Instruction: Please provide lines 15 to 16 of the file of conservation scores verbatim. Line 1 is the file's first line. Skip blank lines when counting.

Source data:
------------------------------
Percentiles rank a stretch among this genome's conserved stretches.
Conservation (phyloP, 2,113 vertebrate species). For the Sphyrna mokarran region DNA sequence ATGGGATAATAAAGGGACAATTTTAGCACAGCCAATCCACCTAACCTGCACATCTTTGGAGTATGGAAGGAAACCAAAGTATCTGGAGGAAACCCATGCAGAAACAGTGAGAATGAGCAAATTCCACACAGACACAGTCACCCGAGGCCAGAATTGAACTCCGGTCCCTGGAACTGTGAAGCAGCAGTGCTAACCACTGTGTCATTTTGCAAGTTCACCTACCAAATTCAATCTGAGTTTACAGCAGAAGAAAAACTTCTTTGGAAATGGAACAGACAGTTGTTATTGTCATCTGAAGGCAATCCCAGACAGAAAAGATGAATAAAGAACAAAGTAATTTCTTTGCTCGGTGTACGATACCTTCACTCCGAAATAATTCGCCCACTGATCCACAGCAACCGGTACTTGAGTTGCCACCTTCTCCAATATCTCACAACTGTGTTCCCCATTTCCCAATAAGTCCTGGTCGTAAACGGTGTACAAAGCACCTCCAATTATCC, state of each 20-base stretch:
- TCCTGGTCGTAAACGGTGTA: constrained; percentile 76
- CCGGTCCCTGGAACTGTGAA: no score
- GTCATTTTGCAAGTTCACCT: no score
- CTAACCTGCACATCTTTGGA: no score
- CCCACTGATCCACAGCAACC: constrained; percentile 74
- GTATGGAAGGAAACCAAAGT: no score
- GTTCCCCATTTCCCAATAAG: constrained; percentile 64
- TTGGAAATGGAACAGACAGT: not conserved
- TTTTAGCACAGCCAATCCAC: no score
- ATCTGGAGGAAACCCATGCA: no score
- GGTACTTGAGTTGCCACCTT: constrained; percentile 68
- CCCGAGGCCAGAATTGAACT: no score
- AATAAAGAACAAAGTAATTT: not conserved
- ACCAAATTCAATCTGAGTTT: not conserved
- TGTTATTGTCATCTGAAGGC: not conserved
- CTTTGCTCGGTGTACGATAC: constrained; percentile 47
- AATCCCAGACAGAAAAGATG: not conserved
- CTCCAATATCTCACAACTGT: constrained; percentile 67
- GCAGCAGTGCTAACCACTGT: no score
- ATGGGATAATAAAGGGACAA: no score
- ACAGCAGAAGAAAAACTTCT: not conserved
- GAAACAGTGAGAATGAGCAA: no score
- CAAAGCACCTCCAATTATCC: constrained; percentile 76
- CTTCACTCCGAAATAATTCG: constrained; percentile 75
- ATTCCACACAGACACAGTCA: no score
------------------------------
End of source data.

- AATAAAGAACAAAGTAATTT: not conserved
- ACCAAATTCAATCTGAGTTT: not conserved